At Cisco, we empower our customers to control their data. Protecting the privacy, integrity, and confidentiality of data in our possession is of utmost importance. In a world of advancing cyberthreats, expanding extraterritorial legislation, and growing concerns for data localization, we understand technology companies have an outsized responsibility to ensure customers have the power to make important decisions about their data.
Like all global technology companies, there are scenarios when Cisco receives demands from law enforcement, intelligence agencies, or governments requesting access to data related to an ongoing investigation. When this happens, Cisco follows a strict set of procedures to ensure that data disclosures are minimized, controlled, and that access to our solutions and services remains free from unlawful intrusion.
Our Principled Approach drives our policies and procedures in how we operate as a company when receiving government demands for data:
Principle 1: We believe governments, including law enforcement and national security agencies, should go directly to our customers to gain access to data regarding those entities, their employees, and users. We will refer government to the relevant customer before disclosing any data in Cisco’s possession. We will only consider disclosing data directly to the government in scenarios where the customer does not have the relevant corresponding data, if the customer has requested that we disclose the data to the government, or if the government has confirmed that it cannot seek the requested information from the customer.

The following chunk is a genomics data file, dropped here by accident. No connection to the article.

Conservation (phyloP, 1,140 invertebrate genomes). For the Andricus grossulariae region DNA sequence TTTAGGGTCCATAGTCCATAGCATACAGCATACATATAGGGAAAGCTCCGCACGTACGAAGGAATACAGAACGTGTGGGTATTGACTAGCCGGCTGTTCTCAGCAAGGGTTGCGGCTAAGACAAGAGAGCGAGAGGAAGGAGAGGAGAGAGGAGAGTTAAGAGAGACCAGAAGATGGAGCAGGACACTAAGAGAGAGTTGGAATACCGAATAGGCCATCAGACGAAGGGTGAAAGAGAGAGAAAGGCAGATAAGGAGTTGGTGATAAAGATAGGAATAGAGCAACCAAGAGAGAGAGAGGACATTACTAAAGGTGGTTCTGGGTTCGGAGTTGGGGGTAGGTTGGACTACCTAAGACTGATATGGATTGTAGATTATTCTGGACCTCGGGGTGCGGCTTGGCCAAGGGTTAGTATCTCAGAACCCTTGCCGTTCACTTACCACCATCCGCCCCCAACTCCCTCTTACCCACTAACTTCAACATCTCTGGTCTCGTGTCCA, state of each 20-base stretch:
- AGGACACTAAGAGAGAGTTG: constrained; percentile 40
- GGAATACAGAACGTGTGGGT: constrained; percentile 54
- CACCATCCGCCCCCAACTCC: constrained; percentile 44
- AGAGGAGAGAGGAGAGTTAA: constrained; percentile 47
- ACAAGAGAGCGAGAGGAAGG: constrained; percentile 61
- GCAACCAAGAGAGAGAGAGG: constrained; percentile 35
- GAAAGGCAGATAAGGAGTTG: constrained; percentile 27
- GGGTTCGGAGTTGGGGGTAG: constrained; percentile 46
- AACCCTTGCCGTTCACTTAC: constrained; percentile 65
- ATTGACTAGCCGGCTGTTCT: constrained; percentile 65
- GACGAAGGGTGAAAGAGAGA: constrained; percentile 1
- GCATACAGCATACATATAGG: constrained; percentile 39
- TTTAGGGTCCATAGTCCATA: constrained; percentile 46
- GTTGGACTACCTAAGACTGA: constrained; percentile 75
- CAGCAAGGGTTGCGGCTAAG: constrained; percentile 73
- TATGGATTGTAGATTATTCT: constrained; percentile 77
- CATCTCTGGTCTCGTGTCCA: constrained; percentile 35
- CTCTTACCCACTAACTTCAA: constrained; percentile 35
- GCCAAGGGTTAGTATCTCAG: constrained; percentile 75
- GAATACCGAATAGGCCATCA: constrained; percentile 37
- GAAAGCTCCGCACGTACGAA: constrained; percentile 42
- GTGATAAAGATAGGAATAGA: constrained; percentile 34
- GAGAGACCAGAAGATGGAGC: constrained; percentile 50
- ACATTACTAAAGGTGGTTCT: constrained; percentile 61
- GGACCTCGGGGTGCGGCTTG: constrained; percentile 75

Principle 2: Cisco will provide data in response to a demand only if the requesting government has demonstrated appropriate lawful authority to require us to provide the data. Where demands are not accompanied by valid legal process, Cisco will challenge or reject the request.
Principle 3: Cisco will carefully review every government demand to ensure legal validity, and we will narrowly interpret demands to produce the least data necessary to comply. Cisco will challenge any government demand that raises human rights concerns. Cisco’s actions will be guided by our Global Human Rights Policy.
Principle 4: Unless prohibited by applicable law, Cisco will notify the customer that its data has been requested prior to producing any data to government, so that the customer may attempt to limit or prevent disclosure.
Principle 5: Cisco will only make an exception to our customer notification commitments in emergency circumstances where disclosure to the government will prevent imminent death or serious physical harm to an individual. Where not prohibited by applicable law, we will subsequently notify the customer if such an exception has been made. Emergency demands will be included in our semiannual Transparency Report.
Principle 6: Where demands that prohibit notification to the customer are excessive in duration (over one year in length), or are overly broad in scope, Cisco will challenge the demand to protect our customer’s interests.
Principle 7: Where compliance with a valid government demand would put Cisco in potential breach of applicable data protection and/or privacy-related laws in another country that has jurisdiction over the data, we will challenge the demand and invoke mutual legal assistance mechanisms, where appropriate.
We are committed to constantly reassessing these principles to ensure they align with growing international privacy regulations and continuously exceed our customers’ expectations.
Beyond our principles, Cisco actively engages in advocacy work in topics of government surveillance reform and digital sovereignty to help encourage regulations that are consistent with Cisco’s principled approach. We are members of BSA The Software Alliance, Information Technology Industry Council (ITI), and the US ASEAN Business Council to address these issues across the globe.
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